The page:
A chemical powder may be the solution to the water evaporation problem in lakes and dams, one of the villains of the droughts in the arid and semi-arid regions of Brazil.
The product, developed by the Brazilian chemical engineer Marcos Gugliotti, from the company Lótus Química Ambiental, from São Paulo, is in its final testing phase. Up to now experiments were made in laboratories and in small water reservoirs to see the powder’s efficiency.
The result was surprising: “In controlled environment conditions (laboratory) the product reduced 50% of the evaporation of water. In external tanks, the reduction varied between 16% and 44%,” states Gugliotti. The final tests will be carried out in 2006.
The product developed by the engineer is composed by surfactants – a kind of fatty alcohol that reduces the surface tension of a solution – and a mixture of limestone.
When thrown in water, the powder forms a film that reduces the rugosity of the surface and, in consequence, the area exposed to the elements that speed up water evaporation.
“The area applied looks like a mirror, it gets smoother, the powder forms a kind of protecting barrier between the water and the atmosphere, but doesn’t damage the gaseous exchanges. The environmental impact is also very low, almost imperceptive,” explains Gugliotti.
Next month efficiency tests for the product will be made in real lakes. The experiment will be in the reflecting pools at the National Congress and the head offices of the Superior Court of Justice, in Brasília, capital city of Brazil. “It will be great if the evaporation reduction is in between 15% and 30%,” states Gugliotti.
The test to verify the way in which the powder is spread over the surface was carried out, successfully, at the Broa dam, in São Carlos, city in the interior of the state of São Paulo.
“This test was fundamental, as, if the product didn’t spread out it wouldn’t be economically viable. It wouldn’t cover large areas,” says Gugliotti.
The result showed that one kilo of the solution is sufficient to cover one hectare of lake, dam or weir. The price of the kilo is still not set, but should cost about US$ 8.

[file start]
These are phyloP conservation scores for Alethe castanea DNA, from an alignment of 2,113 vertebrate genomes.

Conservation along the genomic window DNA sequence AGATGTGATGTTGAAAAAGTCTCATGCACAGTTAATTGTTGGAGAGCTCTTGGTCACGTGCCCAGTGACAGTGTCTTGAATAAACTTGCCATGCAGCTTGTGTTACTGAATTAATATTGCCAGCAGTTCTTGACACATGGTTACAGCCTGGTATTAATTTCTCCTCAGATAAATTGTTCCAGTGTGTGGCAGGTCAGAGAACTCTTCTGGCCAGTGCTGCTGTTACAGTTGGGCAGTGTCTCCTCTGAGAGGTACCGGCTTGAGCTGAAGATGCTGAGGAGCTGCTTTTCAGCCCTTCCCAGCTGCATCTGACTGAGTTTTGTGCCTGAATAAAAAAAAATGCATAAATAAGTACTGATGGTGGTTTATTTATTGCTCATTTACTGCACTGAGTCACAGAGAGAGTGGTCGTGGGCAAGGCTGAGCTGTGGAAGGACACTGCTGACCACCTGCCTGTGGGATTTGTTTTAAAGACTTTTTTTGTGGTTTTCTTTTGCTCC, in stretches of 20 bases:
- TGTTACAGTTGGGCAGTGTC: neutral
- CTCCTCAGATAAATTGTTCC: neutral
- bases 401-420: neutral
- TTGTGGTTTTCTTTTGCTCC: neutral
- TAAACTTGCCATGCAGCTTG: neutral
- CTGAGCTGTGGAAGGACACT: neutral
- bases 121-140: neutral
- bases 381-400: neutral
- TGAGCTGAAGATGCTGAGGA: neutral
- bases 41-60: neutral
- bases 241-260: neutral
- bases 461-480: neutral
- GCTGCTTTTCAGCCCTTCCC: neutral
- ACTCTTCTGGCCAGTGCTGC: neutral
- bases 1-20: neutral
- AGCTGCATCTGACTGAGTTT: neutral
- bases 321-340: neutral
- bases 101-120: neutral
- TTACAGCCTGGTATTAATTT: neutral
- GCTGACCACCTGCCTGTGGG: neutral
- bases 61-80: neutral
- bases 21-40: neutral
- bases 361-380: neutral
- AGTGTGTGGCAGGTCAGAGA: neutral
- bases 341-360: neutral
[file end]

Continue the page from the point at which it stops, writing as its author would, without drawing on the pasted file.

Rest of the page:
There is no secret in the application of the product. The powder must be thrown in the water manually, with the help of a shovel.
“The ideal way is to throw the product on the edge of the lake, always in favour of the wind. If the surface is very big, it is a good idea to use a boat or even an agricultural aeroplane to spread out the powder,” explains Gugliotti. The application frequency will vary according to the ecosystem.
“If it is clean water, once every three days. If it is polluted, once a day. The average is every 48 hours,” he explains.
Whoever handles the products must wear gloves and a mask to avoid inhaling the solution. However, the engineer states that the product has low toxicity, does not represent risks to human health or the environment. The powder is also biodegradable.
Low toxicity is one of the advantages of the Brazilian product in relation to what exists in the market, especially the products developed by the Australians and used in some countries of the Middle East.
“They have hydrated lime in the composition. In spite of being able to use it in potable water, it is more toxic than the surfactants,” explains the engineer.
From Far Away
According to Gugliotti, references to substances that reduce water evaporation are in scientific literature since 1925. The Australians were the first ones to test, practically, the efficiency of what was written in the books, in the 1950s. After the experience in Australia, the Unesco included the mechanism in the Arid Zone Program, which started in 1957.
Gugliotti has been researching the subject for some years, but the project only took shape last year, when he set up the company Lótus Química Ambiental, incubated at the Cietec (Incubator Center for Technological Companies) at the USP (Universidade de São Paulo). The powder’s project, evaluated in US$ 125,000, has the support of the Research Support Foundation in the State of São Paulo (Fapesp).
Gugliotti is planning for next year tests in weirs in the Northeast region of the country. Over there, according to information from the Ministry of National Integration, about 75% of the water is lost to the air, by evaporation.
The remaining 25% are for human consumption. Conclusion: there is practically none left for agricultural activities. Only after the tests in 2006 will the product reach the market. However, Gugliotti has already placed the order for the powder’s patent registration.
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